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Photographer: Slowing down integral to seeing more of natural world

  • Updated
  • 2 min to read

A simple gift does more than tell the recipient you care about them. Many times, that Christmas or birthday present sparks a response in the receiver that lasts far beyond the holiday.

This is what happened to Gary Wessels-Galbreath, who received a 110 Kodak camera for Christmas as a teenager. The Olympia photographer and graduate of Dayton High School went on to complete his bachelor of fine arts degree, with an emphasis on photography, from The Evergreen State College in 1985. He has been snapping, shooting and experimenting with film, digital photography and printmaking ever since.

“I enjoy bending the rules that I am presented with and taking things a step further,” Wessels-Galbreath says, explaining he works out of his home studio and at community and university photo labs to produce his work. One of his experimental forays is cyanotype printing, high-contrast images on paper, canvas and metal, through solar printing in his front yard.

“I focus on landscape images for the most part,” Wessels-Galbreath says. “I attempt to allow viewers to see things they walk by every day without noticing the intricate details of the natural world.

“My hope is that they slow down, stop for more than a moment and really see the beauty of nature.”

Slowing down, Wessels-Galbreath feels, is integral to seeing and understanding the world around us. That world is varied and changing, colorful and unusual. One thing it necessarily isn’t, however, is perfect, a message he tries to get across in the many photography workshops that he leads in the Olympia area.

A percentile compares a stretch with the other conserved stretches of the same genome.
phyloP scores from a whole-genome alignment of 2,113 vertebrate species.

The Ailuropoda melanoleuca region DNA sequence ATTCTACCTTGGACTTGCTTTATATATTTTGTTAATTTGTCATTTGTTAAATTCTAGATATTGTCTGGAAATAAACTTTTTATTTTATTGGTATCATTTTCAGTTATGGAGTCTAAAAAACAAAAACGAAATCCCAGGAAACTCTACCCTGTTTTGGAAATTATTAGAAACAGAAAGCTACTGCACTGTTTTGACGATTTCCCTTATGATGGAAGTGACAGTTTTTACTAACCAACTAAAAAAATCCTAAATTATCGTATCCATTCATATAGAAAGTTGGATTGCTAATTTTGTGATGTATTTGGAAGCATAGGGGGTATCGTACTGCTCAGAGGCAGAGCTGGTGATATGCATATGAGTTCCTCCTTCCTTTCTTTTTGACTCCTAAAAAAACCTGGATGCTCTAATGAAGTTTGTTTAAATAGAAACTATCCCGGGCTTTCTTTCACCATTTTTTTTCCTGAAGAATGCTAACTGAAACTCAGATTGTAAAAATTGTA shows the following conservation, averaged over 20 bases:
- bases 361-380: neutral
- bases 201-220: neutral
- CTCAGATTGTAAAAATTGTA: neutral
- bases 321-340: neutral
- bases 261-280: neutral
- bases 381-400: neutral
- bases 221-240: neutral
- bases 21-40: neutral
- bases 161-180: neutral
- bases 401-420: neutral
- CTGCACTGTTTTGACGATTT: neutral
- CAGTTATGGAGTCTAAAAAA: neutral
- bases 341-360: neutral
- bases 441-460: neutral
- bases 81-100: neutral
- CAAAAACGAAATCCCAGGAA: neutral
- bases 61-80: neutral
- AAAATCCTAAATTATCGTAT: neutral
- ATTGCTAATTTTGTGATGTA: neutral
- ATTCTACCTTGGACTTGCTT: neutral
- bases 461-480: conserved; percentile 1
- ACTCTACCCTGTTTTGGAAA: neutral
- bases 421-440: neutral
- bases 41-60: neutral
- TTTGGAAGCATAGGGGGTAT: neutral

“Last year I worked with a group of 12 high school students collaborating on my American Crow series,” Wessels-Galbreath recalls.

“Each student was given a high contrast crow image and invited to create whatever inspired them.

“Of course I heard, ‘But I’m not an artist — what if I ruin it?’ I reminded them that we all have the ability and magic to create and that in itself is art.

“All the images created in that workshop were beautiful. There are many more workshops that I have presented, but I especially enjoyed that one.”

In addition to conducting workshops, Wessels-Galbreath also regularly participates in collaborative artistic gathering with photographers throughout the world. Through both these collaborations as well as sales, his photography has found collectors in Hawaii, New Mexico, California, Washington, New Zealand and Canada. In 2018, his work was accepted into the International Juried Exhibition, Natural Studies of Wonder, at the Specto Art Space in Bridgewater, Virginia.

That same year, Wessels-Galbreath received the “Teaching by Example” award from the Longhouse Educational and Cultural Center at The Evergreen State College. The award honors artists who have made significant contributions to their community.

With a day job as bulk foods buyer at the Olympia Food Co-op, Wessels-Galbreath volunteers three days each week at Evergreen, working with photography students. He wants to inspire them with the same sense of wonder he received upon opening that 110 Kodak camera. That great big world out there, he believes, is worth exploring, seeing, celebrating and capturing as artwork.

In that way, he believes, we share the wonder with those around us. “I start by taking a long walk and begin listening with my eyes.”

Carolyn Henderson is a freelance writer who co-owns Steve Henderson Fine Art and SteveHendersonCollections.com with her husband, Steve. She welcomes correspondence at carolyn@stevehendersonfineart.com.